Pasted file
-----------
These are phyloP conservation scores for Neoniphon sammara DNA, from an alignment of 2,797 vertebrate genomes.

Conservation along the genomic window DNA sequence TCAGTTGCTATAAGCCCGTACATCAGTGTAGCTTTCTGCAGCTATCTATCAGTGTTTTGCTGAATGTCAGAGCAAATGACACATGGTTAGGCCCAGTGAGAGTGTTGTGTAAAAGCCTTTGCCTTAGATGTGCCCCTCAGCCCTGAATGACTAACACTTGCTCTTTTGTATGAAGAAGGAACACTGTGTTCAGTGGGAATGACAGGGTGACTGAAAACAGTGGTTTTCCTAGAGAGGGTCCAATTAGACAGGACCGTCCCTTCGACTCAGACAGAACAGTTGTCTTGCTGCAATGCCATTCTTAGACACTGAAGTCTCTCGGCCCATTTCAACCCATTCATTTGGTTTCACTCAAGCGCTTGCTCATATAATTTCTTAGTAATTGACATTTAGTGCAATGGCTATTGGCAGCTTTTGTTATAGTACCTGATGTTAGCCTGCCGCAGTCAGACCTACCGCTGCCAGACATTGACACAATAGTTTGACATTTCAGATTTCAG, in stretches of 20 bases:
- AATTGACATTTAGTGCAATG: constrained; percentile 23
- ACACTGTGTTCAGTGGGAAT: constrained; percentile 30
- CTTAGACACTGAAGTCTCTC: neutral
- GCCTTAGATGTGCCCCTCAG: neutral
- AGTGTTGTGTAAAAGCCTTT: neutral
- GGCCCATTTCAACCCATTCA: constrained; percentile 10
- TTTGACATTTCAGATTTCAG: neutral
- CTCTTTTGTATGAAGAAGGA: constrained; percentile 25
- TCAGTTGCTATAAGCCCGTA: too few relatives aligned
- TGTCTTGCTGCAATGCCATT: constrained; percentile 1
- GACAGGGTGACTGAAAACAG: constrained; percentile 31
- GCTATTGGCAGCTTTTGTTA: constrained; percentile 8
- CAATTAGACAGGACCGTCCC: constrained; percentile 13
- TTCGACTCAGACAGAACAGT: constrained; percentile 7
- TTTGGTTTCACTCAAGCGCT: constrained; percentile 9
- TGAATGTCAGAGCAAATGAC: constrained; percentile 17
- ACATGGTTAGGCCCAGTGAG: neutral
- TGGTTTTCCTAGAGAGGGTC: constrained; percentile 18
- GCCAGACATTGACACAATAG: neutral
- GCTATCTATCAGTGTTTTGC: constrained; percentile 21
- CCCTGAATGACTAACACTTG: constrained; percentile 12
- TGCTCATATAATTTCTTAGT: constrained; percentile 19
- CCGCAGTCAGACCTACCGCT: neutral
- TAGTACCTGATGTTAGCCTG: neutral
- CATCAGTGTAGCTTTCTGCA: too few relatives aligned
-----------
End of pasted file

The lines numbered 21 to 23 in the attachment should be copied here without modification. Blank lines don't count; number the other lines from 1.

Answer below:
- GCCAGACATTGACACAATAG: neutral
- GCTATCTATCAGTGTTTTGC: constrained; percentile 21
- CCCTGAATGACTAACACTTG: constrained; percentile 12